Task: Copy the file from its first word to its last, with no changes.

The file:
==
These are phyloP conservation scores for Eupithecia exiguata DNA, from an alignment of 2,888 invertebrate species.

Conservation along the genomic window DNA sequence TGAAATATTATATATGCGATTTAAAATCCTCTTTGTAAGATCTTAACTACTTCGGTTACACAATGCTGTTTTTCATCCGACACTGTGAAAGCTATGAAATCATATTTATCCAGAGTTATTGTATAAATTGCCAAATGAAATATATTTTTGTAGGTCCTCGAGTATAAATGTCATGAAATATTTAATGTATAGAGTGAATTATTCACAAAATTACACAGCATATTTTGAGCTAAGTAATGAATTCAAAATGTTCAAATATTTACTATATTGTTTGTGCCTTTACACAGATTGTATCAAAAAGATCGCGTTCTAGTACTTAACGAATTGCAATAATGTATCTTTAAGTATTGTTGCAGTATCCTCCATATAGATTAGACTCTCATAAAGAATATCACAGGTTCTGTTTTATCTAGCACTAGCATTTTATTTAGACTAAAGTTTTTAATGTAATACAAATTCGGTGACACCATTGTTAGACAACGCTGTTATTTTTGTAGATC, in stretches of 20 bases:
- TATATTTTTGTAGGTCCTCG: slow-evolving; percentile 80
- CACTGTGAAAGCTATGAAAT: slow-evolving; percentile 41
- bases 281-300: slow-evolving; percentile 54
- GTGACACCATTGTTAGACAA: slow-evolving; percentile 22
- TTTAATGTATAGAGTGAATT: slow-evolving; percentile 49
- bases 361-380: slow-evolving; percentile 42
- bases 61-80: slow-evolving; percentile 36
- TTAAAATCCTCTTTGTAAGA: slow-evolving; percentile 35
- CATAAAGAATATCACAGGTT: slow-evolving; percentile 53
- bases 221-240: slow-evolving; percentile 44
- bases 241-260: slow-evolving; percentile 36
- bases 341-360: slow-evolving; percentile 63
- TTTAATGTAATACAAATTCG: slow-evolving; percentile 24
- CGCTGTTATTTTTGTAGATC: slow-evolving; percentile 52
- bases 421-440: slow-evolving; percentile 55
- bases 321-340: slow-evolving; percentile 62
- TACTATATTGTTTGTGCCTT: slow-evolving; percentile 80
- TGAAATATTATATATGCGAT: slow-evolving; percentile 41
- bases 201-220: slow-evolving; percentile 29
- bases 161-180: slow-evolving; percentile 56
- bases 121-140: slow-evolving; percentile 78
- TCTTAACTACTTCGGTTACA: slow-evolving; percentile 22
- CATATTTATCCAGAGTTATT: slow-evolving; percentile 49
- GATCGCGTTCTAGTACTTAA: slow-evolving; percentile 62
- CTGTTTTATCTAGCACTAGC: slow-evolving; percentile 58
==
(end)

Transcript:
These are phyloP conservation scores for Eupithecia exiguata DNA, from an alignment of 2,888 invertebrate species.

Conservation along the genomic window DNA sequence TGAAATATTATATATGCGATTTAAAATCCTCTTTGTAAGATCTTAACTACTTCGGTTACACAATGCTGTTTTTCATCCGACACTGTGAAAGCTATGAAATCATATTTATCCAGAGTTATTGTATAAATTGCCAAATGAAATATATTTTTGTAGGTCCTCGAGTATAAATGTCATGAAATATTTAATGTATAGAGTGAATTATTCACAAAATTACACAGCATATTTTGAGCTAAGTAATGAATTCAAAATGTTCAAATATTTACTATATTGTTTGTGCCTTTACACAGATTGTATCAAAAAGATCGCGTTCTAGTACTTAACGAATTGCAATAATGTATCTTTAAGTATTGTTGCAGTATCCTCCATATAGATTAGACTCTCATAAAGAATATCACAGGTTCTGTTTTATCTAGCACTAGCATTTTATTTAGACTAAAGTTTTTAATGTAATACAAATTCGGTGACACCATTGTTAGACAACGCTGTTATTTTTGTAGATC, in stretches of 20 bases:
- TATATTTTTGTAGGTCCTCG: slow-evolving; percentile 80
- CACTGTGAAAGCTATGAAAT: slow-evolving; percentile 41
- bases 281-300: slow-evolving; percentile 54
- GTGACACCATTGTTAGACAA: slow-evolving; percentile 22
- TTTAATGTATAGAGTGAATT: slow-evolving; percentile 49
- bases 361-380: slow-evolving; percentile 42
- bases 61-80: slow-evolving; percentile 36
- TTAAAATCCTCTTTGTAAGA: slow-evolving; percentile 35
- CATAAAGAATATCACAGGTT: slow-evolving; percentile 53
- bases 221-240: slow-evolving; percentile 44
- bases 241-260: slow-evolving; percentile 36
- bases 341-360: slow-evolving; percentile 63
- TTTAATGTAATACAAATTCG: slow-evolving; percentile 24
- CGCTGTTATTTTTGTAGATC: slow-evolving; percentile 52
- bases 421-440: slow-evolving; percentile 55
- bases 321-340: slow-evolving; percentile 62
- TACTATATTGTTTGTGCCTT: slow-evolving; percentile 80
- TGAAATATTATATATGCGAT: slow-evolving; percentile 41
- bases 201-220: slow-evolving; percentile 29
- bases 161-180: slow-evolving; percentile 56
- bases 121-140: slow-evolving; percentile 78
- TCTTAACTACTTCGGTTACA: slow-evolving; percentile 22
- CATATTTATCCAGAGTTATT: slow-evolving; percentile 49
- GATCGCGTTCTAGTACTTAA: slow-evolving; percentile 62
- CTGTTTTATCTAGCACTAGC: slow-evolving; percentile 58